Major Bitcoin takeaways
- The Bitcoin sell-off accelerated ahead of the US session as 10-year US Treasury bond yields hit a new 13-month high.
- The recent decline in cryptocurrency occurred before the two-day closing of the Federal Open Market Committee meeting.
- Economists believe Fed Chairman Jerome Powell would maintain an easy money policy and ignore intervention in rising long-term government bond yields.
Bitcoin extended its weekly decline on Wednesday as traders’ focus shifted to soaring long-term US Treasury bond yields.
The benchmark cryptocurrency fell 3.52 percent in the session and hit 54,992 around noon in London. Traders poured out of the Bitcoin market when Cardano, one of its crypto rivals, offered better intraday prospects. Their sell-off also accelerated as the yield on the 10-year US Treasury bill rose to its highest level since February 2020, rising 0.04 percentage points to 1.67 percent in early trading on Wall Street.
At the center of soaring bond yields were expectations that the Federal Reserve would avoid expanding its ongoing asset purchase program to bitcoin as U.S. yields hit longer-term sovereign debt high ahead of the FOMC meeting in February 2020. US Federal Reserve officials will close their two-day meeting on Wednesday, after which their chairman Jerome Powell will ask questions at a post-meeting press conference.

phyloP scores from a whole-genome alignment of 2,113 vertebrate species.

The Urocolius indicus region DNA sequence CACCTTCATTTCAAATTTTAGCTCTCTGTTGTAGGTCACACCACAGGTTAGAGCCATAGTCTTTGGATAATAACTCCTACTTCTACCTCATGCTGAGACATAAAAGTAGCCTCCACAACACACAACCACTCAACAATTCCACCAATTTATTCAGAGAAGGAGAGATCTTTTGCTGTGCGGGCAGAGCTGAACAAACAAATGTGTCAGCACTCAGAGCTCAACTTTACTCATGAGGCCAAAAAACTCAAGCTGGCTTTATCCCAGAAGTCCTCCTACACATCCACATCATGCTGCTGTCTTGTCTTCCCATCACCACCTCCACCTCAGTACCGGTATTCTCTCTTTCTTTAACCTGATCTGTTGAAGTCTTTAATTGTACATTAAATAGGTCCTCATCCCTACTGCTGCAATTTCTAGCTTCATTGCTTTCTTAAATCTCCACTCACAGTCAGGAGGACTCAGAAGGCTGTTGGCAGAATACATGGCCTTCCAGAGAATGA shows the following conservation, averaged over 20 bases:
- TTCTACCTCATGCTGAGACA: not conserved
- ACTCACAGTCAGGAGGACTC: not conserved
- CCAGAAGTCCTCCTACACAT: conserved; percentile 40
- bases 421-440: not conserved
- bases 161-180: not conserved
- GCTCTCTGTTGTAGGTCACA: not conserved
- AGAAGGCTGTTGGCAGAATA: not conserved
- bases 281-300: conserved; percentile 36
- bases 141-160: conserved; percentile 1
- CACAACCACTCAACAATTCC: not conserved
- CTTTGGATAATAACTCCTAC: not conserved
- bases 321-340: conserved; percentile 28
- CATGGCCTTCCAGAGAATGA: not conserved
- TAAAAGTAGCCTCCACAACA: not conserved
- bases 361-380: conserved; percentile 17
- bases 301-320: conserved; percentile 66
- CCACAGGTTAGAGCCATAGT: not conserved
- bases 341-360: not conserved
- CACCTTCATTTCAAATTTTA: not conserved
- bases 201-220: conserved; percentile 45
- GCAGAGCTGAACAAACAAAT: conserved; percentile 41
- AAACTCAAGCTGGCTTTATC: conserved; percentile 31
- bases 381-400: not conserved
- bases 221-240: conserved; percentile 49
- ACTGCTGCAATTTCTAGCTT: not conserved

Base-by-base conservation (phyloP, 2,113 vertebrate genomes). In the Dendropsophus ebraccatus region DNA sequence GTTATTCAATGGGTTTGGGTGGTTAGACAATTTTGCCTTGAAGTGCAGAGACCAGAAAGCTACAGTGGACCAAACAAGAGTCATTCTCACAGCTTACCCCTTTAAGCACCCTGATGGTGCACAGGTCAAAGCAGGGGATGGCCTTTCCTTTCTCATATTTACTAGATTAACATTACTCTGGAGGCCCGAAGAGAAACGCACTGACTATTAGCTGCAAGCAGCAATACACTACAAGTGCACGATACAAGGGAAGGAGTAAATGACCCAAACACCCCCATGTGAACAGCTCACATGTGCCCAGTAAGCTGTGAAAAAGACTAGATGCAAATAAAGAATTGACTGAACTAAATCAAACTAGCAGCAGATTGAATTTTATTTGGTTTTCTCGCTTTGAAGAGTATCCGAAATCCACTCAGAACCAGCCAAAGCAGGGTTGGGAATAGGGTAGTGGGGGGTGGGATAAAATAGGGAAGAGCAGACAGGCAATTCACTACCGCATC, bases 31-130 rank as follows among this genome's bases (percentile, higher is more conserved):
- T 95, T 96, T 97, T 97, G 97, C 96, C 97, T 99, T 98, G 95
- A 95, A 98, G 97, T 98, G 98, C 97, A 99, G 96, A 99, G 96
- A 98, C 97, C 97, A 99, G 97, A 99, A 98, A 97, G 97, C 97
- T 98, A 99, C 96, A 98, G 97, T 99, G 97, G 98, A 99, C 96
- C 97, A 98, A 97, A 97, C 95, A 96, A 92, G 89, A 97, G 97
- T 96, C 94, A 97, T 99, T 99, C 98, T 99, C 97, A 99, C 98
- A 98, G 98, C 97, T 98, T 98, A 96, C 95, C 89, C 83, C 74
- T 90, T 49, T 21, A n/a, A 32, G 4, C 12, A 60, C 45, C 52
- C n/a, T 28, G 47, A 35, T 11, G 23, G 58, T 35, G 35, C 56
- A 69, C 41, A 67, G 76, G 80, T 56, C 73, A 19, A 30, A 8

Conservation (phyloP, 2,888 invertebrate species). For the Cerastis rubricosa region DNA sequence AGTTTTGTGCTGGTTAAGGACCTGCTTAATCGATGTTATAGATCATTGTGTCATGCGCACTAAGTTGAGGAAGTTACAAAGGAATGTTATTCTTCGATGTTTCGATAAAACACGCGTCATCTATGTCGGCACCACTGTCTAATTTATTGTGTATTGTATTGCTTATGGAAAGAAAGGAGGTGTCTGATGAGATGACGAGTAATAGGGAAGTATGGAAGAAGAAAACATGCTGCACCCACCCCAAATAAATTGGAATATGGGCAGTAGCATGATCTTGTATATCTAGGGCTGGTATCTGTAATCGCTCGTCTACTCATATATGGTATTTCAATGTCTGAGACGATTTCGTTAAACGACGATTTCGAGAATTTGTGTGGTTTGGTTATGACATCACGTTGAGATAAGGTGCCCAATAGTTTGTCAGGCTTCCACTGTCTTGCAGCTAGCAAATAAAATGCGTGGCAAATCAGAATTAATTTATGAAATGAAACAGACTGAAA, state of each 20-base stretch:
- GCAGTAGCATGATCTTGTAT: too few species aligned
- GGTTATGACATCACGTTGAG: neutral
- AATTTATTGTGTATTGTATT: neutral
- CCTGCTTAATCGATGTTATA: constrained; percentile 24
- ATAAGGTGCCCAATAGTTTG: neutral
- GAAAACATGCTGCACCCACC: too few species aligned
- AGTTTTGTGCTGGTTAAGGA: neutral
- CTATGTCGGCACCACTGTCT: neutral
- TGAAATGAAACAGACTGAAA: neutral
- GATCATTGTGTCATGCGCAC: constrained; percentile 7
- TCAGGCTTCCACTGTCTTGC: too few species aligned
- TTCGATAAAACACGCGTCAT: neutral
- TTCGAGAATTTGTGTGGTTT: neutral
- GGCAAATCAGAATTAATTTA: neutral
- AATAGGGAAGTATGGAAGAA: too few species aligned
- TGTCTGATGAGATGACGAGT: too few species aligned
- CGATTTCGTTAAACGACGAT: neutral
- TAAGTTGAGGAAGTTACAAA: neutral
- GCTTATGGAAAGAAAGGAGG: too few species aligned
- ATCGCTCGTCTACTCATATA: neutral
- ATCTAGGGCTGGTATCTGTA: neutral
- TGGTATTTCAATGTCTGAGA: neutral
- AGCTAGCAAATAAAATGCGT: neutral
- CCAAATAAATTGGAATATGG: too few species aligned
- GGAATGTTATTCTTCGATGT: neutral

Global markets pull back as investors wait for the Fed with 10-year US dollars hovering at ~ 1.63% and 10-year US break-evens at nearly 13-year highs. The Fed is likely to notice an improving economic outlook while stressing that it is too early to change its interest rate and bond buying plans. Gold $ 1735. #Bitcoin $ 55.8k pic.twitter.com/De5R0kph9X
– Holger Zschaepitz (@Schuldensuehner), March 17, 2021
The Wall Street Journal reported that the Federal Open Market Committee (FOMC) would keep its overnight money rates near zero until the US economy ensures maximum employment and sustained inflation above 2 percent.
The terms are less likely to achieve the Fed’s desired goals this year. Hence, the central bank must continue its policies, including a $ 120 billion monthly purchase of government debt and mortgage-backed securities.
Meanwhile, private economists believe the U.S. will create jobs again this year due to the prospect of an acceleration in the COVID-19 acceleration and Joe Biden’s $ 1.9 trillion stimulus package. A survey conducted by the WSJ shows that economists expect US GDP to grow 6 percent this year. If so, the Fed would likely curtail its easing policy.
Risks cloud over the Bitcoin market
Higher interest rates have struck Bitcoin lately. The cryptocurrency is down more than 21 percent in the week ending February 28 after the yield on 10-year bonds rose. While the Fed is likely to ignore intervention, the confusing communications could lead to higher volatility in bonds, stocks, and even cryptocurrency markets.
“They didn’t specify exactly to what extent or for how long they were comfortable,” Silvia Dall’Angelo, senior economist at Federated Hermes, told FT. “From a market point of view, this brings uncertainty and volatility with it.”
A prolonged sell-off in the US bond market would keep the Bitcoin market vulnerable to wild fluctuations, especially since it has already risen nearly 1,500 percent since March 2020 and there is a risk of a major bearish correction. Meanwhile, corporate growth as an anti-inflation asset offsets the downside.
Tech-wise, Bitcoin holds its short-term support at the 20-day moving average (the green wave). A breakdown due to rising yields could cause the 50-day moving average to be below. It’s near $ 47,500 at this point.